Separation anxiety is a fairly common anxiety disorder that affects children and young adolescents. According to the Diagnostic and Statistical Manual of Mental Disorders, Fourth Edition (DSM-IV-TR), a child with separation anxiety experiences recurrent excessive anxiety beyond that expected for the child's developmental level. This anxiety results from separation or impending separation from the child's attachment figure (e.g., primary caretaker, close family member). As defined, this condition affects children younger than 18 years and occurs over a period of at least 4 weeks.
Characteristic features of separation anxiety disorder include severe distress, fear, or worry leading to impairment of functioning and frequently accompanied by somatic symptoms such as headaches
Symptoms of separation anxiety disorder include the following:
Subjective feeling of anxiety
Unrealistic worries about the safety of loved ones
Reluctance to fall asleep if not near the primary attachment figure
Excessive dismay (ie, tantrums) if separation from the primary attachment figure is imminent
Nightmares with separation-related themes
Psychosomatic symptoms such as headache, dizziness, lightheadedness, nausea, stomachache, cramps, vomiting, muscle aches, and heart palpitations
Separation anxiety is a developmentally normal characteristic in infants and toddlers younger than 4 years upon separation from their primary attachment figure. Mild distress and clinging behavior are anticipated for short periods of time when young children are separated from their primary caregivers (attachment figures) in situations such as daycare or initial exposure to school. Short-term developmental fears such as fear of the dark are expected in young children and are generally not severe enough to interfere with daily functioning or result in long-term difficulty.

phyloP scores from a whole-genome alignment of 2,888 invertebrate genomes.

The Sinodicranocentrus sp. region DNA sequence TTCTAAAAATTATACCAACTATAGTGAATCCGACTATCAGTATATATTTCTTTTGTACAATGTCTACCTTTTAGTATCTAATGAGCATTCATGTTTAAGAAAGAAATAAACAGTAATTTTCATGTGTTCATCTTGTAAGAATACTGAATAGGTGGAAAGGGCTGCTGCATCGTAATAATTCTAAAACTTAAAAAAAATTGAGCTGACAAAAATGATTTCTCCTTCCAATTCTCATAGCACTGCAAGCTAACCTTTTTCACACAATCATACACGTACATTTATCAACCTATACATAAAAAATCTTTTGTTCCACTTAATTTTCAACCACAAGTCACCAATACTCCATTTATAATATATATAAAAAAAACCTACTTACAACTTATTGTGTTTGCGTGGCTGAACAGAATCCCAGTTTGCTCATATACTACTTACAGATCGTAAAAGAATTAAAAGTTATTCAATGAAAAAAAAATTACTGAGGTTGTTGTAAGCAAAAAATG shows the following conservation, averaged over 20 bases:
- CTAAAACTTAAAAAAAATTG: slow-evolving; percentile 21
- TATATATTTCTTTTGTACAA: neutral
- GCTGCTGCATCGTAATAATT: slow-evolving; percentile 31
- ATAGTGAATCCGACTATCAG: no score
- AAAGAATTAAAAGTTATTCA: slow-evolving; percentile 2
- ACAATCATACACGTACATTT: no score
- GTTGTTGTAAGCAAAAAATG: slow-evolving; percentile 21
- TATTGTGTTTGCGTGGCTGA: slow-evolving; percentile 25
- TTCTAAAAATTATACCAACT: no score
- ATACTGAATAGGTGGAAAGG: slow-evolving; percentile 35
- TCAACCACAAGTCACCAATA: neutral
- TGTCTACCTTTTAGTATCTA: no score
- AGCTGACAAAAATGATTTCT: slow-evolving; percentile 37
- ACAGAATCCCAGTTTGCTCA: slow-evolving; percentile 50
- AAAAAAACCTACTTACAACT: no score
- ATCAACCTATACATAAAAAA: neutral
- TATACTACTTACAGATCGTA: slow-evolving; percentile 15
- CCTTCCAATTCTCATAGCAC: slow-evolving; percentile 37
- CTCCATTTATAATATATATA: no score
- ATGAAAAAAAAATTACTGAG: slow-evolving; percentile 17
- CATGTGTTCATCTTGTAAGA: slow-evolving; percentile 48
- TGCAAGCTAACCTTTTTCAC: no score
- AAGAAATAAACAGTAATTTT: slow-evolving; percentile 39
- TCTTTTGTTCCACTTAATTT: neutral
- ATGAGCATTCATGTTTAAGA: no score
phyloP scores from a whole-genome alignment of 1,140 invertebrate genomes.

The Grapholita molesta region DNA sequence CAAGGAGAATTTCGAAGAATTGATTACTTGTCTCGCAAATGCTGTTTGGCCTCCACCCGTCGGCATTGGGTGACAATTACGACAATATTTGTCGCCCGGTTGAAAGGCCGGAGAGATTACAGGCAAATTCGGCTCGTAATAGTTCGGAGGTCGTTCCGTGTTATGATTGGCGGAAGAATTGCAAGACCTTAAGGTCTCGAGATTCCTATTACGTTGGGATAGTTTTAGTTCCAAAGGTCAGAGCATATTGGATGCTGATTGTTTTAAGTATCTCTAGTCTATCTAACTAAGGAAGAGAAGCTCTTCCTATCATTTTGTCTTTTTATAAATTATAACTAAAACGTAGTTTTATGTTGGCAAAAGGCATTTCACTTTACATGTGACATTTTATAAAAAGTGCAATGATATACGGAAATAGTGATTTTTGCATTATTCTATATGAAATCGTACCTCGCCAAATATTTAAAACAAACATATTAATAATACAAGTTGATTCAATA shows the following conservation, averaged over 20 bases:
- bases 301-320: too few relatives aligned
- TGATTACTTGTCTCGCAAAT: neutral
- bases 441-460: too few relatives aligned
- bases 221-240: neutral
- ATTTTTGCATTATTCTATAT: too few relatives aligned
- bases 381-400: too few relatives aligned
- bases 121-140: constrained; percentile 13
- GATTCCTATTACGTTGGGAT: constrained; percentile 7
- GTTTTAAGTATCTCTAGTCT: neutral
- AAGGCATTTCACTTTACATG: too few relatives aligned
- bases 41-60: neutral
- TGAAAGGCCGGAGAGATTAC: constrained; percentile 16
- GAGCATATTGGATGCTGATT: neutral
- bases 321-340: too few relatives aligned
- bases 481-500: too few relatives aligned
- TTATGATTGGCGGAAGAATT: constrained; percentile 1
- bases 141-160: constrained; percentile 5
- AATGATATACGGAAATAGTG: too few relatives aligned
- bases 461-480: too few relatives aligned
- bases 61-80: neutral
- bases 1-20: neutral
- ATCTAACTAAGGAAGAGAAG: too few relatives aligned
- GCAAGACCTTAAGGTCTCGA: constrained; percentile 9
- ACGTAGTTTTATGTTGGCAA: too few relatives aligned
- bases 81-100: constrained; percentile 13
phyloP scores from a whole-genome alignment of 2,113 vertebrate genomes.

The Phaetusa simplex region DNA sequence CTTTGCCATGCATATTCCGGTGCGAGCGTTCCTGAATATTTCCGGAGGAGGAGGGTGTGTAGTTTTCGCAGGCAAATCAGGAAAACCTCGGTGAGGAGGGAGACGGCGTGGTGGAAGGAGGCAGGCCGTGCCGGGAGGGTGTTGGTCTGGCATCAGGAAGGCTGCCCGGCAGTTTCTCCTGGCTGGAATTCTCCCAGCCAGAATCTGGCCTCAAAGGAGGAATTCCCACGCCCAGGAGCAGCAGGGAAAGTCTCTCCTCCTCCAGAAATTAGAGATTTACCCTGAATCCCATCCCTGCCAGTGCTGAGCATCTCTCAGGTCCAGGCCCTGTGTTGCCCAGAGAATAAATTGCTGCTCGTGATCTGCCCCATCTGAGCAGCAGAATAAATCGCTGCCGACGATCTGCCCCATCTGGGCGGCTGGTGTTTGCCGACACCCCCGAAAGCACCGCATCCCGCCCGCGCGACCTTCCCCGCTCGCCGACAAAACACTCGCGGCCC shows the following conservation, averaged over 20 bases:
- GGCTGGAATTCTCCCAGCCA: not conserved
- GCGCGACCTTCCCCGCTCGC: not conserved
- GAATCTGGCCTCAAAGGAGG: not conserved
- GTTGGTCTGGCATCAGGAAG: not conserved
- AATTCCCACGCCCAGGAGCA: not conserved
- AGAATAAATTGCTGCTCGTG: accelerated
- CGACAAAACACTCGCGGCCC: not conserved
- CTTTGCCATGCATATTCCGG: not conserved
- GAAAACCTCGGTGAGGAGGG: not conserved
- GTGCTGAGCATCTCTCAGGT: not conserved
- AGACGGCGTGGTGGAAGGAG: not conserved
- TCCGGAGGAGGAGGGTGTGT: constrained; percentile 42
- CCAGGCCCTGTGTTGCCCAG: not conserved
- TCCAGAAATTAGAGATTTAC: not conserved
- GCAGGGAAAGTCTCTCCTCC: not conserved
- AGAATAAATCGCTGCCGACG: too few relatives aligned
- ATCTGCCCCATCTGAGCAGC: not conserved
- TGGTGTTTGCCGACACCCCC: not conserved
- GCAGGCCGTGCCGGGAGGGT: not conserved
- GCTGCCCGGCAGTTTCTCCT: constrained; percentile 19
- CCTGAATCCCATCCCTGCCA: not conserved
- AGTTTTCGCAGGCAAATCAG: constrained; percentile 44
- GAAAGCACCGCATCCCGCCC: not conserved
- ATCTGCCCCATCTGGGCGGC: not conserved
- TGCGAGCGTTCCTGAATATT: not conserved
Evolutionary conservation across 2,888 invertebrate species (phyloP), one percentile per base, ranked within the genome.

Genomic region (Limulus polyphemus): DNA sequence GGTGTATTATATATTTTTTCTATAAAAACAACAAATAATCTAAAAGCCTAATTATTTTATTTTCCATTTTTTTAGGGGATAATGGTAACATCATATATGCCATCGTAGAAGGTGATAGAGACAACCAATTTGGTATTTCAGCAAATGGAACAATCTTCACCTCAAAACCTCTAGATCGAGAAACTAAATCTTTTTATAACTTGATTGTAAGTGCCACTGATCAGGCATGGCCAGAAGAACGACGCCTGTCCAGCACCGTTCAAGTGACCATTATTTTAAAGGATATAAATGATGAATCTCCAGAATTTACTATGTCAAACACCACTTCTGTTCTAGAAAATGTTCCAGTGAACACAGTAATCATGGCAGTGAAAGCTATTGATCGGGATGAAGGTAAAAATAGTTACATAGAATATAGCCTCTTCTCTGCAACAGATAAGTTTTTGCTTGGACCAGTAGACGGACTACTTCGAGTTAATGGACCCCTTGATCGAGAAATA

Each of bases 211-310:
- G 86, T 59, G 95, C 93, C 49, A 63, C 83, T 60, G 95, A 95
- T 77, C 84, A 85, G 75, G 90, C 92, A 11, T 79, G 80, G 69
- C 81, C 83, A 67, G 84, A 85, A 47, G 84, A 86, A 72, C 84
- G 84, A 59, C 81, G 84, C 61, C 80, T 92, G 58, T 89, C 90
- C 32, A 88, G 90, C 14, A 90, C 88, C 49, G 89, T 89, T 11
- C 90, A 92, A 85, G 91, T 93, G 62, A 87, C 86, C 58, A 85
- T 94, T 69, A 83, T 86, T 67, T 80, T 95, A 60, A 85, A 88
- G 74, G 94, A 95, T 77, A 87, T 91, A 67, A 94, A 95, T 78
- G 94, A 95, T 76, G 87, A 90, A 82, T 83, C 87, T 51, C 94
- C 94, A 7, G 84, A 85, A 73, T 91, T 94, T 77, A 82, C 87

Research studies indicate that some children who are overly fearful early in life may eventually develop anxiety disorders that result in substantial impairment. Significant symptoms of anxiety may emerge when a child enters school for the first time and is expected to adjust to daily separation from a parent or caregiver. In some cases, initial separation anxiety resolves over the first few weeks of school, while less commonly, the anxiety does not resolve spontaneously and worsens over time. Children who persist with significant anxiety disorders may have difficulty adjusting to the classroom leading to compromised academic performance.
Researchers have hypothesized that children who develop separation anxiety disorders may have altered sensitivity to endocrine influences such as maternal cortisol, and the way in which they process emotionally intense experiences of separation. It is well known that certain parts of the brain (such as the amygdala) are involved in modulating the processing of emotional experiences.
Bullying and experiences of recurrent social rejection may contribute to the development of separation anxiety in vulnerable children and